5 of the best off-the-beaten track staycation spots on the south coast

The Great British staycation is set to be another popular choice for travels this year. Is a trip to the south coast on the cards for you? Check out these secluded spots before you head down to the bustling beaches

Kynance Cove on the Lizard Peninsula Cornwall is simply stunning

Nothing screams British summer holiday better than a seaside stay on the south coast. It was the holiday our parents did as children and our grandparents before them. You can picture the classic scenes – wind breakers, deck chairs and masses of sun seekers with melting ice creams in hand – but it can get a bit chaotic at some of Britain’s best beaches. Popular spots like Brighton, Bournemouth, Newhaven and Bognor Regis can prove to be more like effort rather than well-deserved relaxation.

So if you are looking for something a little less stressful, there are plenty of places to set up camp for a holiday or short break that offer a more peaceful and chilled out stay. Think a little differently about your southern pilgrimage and you could be enjoying lazy days on secluded beaches, with hidden coves and no amenities within easy reach. Perfect.

  1. West Wittering, Sussex

Enjoy the beautiful weather and stunning scenery of the south coast far from the madding crowd. Situated between Portsmouth and Bognor Regis, West Wittering is a much more sedated affair when it comes to enjoying the beach. There are no packed promenades, amusement arcades and raucous young groups; just acres of wetlands and dunes filled with wildlife.

Enjoy views of Chichester Harbour and the South Downs from a beautiful white sand, blue flag beach that benefits from high water quality. There are grass areas close to the beach which are perfect for picnics and plenty of interesting areas to explore along the way.

Read more: 5 boutique hotels to visit in the UK 

  1. Kynance Cove, Cornwall

Cornwall is probably hiding many a secluded beach but Kynance Cove, situated to the west of National Trust hotspot, Lizard Point, is pretty remarkable. Looking as picture-perfect as a Thailand paradise, you’ll find turquoise water, unique rock faces and unbelievable views.

With miles of pathways and bridalways around the cove, unusual places to stay and some of Cornwall’s must-see destinations in close proximity, a trip here can be as adventurous as you’d like. Add a backdrop of 200 foot cliffs and views across the Atlantic and you can see why Kynance Cove is truly a hidden gem of the British coast.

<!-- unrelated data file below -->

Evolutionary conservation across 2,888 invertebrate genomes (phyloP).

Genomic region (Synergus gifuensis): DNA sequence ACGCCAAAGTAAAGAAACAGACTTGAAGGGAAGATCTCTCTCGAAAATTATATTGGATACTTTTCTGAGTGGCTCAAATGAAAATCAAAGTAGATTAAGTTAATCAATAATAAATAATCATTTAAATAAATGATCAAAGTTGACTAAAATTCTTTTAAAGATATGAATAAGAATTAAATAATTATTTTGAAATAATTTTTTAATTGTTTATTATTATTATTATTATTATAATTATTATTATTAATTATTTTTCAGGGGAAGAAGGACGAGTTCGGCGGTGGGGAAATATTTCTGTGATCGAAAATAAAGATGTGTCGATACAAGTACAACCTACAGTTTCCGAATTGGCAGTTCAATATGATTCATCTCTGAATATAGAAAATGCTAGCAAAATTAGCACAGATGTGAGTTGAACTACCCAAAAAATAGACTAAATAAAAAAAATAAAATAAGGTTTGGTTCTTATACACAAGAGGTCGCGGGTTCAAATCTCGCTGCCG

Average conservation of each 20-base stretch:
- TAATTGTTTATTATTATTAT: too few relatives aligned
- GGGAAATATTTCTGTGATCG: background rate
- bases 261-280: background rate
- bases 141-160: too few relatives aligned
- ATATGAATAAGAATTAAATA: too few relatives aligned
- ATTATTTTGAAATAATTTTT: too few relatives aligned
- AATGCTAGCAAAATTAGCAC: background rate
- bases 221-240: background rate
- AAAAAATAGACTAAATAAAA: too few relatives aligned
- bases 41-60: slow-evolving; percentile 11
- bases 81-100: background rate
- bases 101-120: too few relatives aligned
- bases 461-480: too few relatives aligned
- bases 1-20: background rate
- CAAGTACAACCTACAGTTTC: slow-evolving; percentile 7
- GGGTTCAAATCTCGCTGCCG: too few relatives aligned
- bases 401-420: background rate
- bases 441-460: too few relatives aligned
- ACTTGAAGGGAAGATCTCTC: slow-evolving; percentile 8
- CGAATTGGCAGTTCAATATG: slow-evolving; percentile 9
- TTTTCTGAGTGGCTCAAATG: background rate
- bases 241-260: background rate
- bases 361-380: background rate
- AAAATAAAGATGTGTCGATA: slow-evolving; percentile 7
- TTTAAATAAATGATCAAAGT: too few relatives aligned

The Cliffs at Durdle Door on the Jurassic Coast

  1. Jurassic Coast, Dorset

The Jurassic Coast runs 95 miles from East Devon to Dorset and is a timeline of land’s evolution, showcasing rocks and fossils that map out the Earth’s past. But it’s not all science and data, it’s a fascinating place to visit when you have a more relaxing day in mind.

Man o’ War Beach, in particular, is a beautiful setting that seems to attract less sun worshippers to its shores than other more popular sites nearby. This could be down to its accessibility – which is by a long footpath or steep steps – meaning many will opt for an easier coastal option nearby. But with shallow water making it a lovely and safe spot to swim, and the mix of sand and soft pebbles on the beach, once you do make it down to the shore it would be easy to rest here for the whole day.

     4. Speke’s Mill Mouth, North Devon 

A firm favourite among surfers and cliff climbers, Speke’s Mill Mouth has managed to keep its secrets for some time. Beautiful cliffs surround stunning views with rock pools and pockets of shallow water at ground level. A fascinating place to see and explore with an equally wonderful waterfall adding to its tranquility.

A long curving beach maps out the coast with little sand but it’s one place you’ll enjoy time and time again. A great place to seek adventure with the family and marvel at the beauty of the natural landscape. The waterfall is a sight to behold and definitely worth the trip itself.

    5. Nanjizal Bay, Penwith, west Cornwall 

Literally nestled at the foot of Britain, on Cornwall’s most western point, is Nanjizal Bay. Said to be one of the finest and most secluded spots on the south coast. There are no facilities to speak of, or parking for that matter, and to access this little pocket of beauty you have to walk from one of the nearby landmarks – Porthgwarra, Lands End or Sennen Cove. It takes about 30 minutes from Porthgwarra with steep steps at the end but the scenery and white sandy beaches are worth the effort.

Read more: 5 of the best places to visit in spring

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